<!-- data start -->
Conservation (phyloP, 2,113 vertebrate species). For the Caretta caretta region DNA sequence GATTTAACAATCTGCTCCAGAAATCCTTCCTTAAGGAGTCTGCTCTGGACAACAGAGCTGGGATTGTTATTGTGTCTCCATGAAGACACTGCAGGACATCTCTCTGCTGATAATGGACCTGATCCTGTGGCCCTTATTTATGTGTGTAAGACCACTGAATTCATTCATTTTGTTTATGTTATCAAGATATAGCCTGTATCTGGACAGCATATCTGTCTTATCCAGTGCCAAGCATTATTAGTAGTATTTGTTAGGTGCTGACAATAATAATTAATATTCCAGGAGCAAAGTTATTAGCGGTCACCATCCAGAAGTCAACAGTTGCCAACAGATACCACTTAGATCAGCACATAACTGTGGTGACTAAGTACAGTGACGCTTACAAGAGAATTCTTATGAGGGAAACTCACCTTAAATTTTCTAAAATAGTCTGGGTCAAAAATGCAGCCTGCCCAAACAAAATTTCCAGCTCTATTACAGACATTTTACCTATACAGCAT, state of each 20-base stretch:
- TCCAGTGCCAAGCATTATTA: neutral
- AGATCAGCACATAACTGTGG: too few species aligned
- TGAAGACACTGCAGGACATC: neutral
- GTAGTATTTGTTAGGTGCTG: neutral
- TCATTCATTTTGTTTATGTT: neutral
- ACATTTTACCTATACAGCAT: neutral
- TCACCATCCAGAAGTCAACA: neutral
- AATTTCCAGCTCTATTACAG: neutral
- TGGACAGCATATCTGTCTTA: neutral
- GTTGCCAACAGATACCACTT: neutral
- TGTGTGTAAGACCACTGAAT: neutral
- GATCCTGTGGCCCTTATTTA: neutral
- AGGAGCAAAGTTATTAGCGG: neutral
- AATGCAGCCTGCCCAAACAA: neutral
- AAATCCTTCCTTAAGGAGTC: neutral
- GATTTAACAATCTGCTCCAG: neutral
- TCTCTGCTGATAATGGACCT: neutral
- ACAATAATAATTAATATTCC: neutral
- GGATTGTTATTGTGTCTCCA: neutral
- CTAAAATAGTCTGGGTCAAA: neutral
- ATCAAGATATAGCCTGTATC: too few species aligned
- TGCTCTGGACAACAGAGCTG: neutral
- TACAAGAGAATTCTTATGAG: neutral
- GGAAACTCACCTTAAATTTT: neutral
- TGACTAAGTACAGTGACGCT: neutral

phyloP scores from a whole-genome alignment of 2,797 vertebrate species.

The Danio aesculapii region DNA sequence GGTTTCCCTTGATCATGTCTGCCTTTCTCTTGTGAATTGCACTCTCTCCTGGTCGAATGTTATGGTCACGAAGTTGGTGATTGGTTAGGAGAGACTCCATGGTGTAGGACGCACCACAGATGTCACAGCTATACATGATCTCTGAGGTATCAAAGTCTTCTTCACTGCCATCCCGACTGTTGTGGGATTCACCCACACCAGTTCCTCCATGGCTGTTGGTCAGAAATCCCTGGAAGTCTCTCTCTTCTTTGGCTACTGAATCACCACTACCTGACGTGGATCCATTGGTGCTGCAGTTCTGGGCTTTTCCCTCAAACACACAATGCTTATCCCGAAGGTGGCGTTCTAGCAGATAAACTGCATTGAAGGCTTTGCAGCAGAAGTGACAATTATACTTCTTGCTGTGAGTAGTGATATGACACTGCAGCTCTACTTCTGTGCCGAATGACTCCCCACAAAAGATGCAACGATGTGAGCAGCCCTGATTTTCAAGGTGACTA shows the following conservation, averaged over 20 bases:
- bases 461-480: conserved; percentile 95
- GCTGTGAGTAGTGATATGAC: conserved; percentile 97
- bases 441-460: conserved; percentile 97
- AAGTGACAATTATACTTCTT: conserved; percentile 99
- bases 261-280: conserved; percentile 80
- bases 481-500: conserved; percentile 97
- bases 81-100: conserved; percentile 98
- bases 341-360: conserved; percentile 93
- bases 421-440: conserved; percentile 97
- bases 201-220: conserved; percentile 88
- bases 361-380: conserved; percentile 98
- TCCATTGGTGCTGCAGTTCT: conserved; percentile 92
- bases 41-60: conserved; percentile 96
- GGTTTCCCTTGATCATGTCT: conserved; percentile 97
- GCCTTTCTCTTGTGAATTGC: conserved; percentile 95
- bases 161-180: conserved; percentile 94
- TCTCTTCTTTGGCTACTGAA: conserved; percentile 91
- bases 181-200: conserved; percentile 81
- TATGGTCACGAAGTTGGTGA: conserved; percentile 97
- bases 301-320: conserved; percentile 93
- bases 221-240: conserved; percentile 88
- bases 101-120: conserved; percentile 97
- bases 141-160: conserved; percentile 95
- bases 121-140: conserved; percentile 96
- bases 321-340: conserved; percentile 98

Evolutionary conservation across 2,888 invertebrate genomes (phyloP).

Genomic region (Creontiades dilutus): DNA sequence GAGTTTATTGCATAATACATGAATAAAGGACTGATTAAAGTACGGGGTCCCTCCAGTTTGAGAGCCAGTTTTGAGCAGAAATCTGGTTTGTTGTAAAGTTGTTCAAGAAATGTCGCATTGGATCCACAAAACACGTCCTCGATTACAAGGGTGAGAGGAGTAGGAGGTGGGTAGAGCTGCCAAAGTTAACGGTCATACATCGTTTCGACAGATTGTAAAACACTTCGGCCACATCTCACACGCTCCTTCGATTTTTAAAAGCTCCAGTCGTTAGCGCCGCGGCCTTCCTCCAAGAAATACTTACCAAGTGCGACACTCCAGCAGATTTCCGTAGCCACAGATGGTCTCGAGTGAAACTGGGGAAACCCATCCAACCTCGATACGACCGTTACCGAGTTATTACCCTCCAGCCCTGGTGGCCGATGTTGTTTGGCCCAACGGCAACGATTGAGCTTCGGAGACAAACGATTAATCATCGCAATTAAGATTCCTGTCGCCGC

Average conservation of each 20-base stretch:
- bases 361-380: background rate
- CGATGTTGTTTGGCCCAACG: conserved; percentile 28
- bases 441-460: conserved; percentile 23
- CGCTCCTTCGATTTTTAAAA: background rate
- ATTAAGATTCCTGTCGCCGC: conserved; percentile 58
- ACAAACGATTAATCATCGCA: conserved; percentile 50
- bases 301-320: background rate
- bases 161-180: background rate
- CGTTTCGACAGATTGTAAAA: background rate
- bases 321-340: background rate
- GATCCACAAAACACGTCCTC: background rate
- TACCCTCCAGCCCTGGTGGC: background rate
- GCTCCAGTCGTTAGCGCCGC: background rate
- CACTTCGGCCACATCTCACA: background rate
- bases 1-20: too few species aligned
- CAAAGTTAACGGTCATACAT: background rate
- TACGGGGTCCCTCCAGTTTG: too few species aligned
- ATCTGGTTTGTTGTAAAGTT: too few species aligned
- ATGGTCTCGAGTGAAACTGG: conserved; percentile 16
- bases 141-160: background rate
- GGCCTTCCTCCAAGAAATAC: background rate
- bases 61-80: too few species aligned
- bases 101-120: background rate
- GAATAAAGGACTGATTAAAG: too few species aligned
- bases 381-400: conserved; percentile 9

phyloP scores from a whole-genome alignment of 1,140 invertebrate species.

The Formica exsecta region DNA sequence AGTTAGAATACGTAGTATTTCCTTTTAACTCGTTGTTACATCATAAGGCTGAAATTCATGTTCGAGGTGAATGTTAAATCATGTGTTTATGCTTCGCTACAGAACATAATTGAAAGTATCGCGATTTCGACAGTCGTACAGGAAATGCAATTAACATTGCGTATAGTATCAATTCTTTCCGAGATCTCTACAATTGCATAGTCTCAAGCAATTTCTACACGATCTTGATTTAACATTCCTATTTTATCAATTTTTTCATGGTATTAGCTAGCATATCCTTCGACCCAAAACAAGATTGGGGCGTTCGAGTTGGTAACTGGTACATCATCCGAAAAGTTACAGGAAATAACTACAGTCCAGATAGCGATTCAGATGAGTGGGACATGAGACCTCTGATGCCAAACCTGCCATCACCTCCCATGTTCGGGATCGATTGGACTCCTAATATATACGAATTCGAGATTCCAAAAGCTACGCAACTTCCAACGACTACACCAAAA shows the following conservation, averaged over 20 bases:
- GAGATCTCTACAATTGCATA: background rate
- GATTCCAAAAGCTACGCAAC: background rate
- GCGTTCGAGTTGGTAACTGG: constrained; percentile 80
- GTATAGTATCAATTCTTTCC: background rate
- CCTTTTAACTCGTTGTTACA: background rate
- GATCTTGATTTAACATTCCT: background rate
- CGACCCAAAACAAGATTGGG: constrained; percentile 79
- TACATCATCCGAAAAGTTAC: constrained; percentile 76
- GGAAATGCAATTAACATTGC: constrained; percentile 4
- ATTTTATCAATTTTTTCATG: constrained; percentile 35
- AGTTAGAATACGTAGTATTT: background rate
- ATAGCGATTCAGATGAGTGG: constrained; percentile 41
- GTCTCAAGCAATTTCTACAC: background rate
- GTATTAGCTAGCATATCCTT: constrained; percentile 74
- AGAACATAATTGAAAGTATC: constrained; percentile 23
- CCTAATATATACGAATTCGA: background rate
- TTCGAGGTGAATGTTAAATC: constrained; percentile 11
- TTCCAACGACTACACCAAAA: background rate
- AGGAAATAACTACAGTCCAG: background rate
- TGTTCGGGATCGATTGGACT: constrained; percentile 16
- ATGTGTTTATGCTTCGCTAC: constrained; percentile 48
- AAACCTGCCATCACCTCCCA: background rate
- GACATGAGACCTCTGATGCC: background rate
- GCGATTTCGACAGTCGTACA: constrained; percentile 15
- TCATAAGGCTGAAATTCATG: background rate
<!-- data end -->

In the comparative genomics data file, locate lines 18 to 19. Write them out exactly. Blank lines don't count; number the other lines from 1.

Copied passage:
- TCTCTGCTGATAATGGACCT: neutral
- ACAATAATAATTAATATTCC: neutral